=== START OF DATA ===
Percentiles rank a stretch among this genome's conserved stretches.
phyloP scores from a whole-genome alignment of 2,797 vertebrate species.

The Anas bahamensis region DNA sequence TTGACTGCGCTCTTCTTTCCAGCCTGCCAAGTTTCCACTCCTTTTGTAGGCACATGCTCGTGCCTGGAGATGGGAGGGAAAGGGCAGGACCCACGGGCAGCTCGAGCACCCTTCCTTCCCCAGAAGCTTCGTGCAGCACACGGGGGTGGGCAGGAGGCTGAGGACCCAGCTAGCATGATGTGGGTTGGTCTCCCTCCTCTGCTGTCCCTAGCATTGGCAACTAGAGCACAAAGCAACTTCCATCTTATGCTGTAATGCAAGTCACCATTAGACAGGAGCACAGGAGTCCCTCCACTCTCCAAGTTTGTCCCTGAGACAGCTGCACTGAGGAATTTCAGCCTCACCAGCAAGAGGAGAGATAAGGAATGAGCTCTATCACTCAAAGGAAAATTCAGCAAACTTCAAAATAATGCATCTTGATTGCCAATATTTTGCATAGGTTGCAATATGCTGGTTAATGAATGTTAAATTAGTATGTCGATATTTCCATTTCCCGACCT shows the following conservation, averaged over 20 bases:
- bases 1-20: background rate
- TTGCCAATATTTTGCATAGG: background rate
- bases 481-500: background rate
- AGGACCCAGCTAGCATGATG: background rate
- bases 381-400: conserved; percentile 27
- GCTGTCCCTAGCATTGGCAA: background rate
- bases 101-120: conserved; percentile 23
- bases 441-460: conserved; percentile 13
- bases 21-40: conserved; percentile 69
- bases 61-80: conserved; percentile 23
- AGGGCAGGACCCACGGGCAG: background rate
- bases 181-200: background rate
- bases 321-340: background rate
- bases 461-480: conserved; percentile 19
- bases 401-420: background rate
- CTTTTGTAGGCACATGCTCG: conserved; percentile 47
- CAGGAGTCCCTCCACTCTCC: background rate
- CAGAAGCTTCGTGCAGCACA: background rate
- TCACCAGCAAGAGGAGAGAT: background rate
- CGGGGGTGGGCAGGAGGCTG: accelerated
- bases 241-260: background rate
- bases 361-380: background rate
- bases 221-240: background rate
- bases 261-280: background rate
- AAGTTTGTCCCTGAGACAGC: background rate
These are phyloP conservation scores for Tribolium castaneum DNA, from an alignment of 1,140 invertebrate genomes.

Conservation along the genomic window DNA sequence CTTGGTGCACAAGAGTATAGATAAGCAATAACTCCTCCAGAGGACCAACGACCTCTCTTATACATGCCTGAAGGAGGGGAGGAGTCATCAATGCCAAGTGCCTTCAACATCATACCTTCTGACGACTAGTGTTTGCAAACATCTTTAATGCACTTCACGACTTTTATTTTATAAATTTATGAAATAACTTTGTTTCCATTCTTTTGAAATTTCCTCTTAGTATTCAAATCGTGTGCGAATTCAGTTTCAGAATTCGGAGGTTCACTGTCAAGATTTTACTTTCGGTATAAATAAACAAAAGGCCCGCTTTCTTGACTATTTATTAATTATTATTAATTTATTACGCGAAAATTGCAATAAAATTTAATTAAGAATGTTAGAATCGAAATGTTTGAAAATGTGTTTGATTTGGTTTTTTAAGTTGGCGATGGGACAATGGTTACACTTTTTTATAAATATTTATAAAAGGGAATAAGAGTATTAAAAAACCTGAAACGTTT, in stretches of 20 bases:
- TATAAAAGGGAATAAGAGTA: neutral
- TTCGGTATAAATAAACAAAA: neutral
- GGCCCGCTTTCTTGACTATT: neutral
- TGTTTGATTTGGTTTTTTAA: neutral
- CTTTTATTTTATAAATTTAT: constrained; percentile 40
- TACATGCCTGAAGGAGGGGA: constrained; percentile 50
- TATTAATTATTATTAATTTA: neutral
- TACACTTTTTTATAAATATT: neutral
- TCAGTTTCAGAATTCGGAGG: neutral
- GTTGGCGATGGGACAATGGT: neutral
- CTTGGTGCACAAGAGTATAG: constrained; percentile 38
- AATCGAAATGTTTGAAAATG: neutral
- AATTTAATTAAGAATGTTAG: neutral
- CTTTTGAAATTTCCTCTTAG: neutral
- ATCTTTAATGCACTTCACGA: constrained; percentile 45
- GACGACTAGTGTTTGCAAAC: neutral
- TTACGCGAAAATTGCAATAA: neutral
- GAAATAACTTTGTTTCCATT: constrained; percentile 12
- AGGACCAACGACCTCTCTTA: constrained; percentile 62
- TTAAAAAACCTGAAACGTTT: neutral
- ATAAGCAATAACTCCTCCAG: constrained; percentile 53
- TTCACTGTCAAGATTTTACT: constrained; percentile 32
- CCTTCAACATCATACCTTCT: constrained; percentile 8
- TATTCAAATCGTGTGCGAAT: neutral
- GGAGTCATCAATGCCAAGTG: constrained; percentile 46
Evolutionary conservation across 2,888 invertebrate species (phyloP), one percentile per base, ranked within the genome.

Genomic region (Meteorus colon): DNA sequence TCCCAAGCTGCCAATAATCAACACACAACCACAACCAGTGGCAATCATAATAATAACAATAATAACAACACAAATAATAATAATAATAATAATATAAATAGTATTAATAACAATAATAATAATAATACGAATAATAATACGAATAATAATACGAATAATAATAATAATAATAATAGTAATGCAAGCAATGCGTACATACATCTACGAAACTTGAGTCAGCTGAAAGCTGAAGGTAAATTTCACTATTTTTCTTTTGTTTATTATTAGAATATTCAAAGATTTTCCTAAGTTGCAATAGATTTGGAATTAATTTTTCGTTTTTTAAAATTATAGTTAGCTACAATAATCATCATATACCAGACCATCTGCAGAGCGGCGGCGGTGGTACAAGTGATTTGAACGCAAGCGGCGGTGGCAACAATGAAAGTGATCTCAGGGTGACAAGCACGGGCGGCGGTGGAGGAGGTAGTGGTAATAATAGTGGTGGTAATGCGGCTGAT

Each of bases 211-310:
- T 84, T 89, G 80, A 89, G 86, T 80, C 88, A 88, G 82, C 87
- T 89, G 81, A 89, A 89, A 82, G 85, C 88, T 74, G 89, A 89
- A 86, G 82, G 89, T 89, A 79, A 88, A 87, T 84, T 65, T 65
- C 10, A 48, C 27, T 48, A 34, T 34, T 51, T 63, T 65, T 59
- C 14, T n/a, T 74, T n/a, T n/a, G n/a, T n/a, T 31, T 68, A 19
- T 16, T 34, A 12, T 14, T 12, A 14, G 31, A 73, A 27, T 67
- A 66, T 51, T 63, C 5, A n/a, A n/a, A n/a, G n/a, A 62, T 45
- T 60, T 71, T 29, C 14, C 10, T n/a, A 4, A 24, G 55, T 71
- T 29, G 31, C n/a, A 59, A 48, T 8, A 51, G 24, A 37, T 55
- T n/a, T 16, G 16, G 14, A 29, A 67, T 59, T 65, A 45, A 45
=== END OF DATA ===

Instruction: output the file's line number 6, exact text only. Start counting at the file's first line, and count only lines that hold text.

- bases 481-500: background rate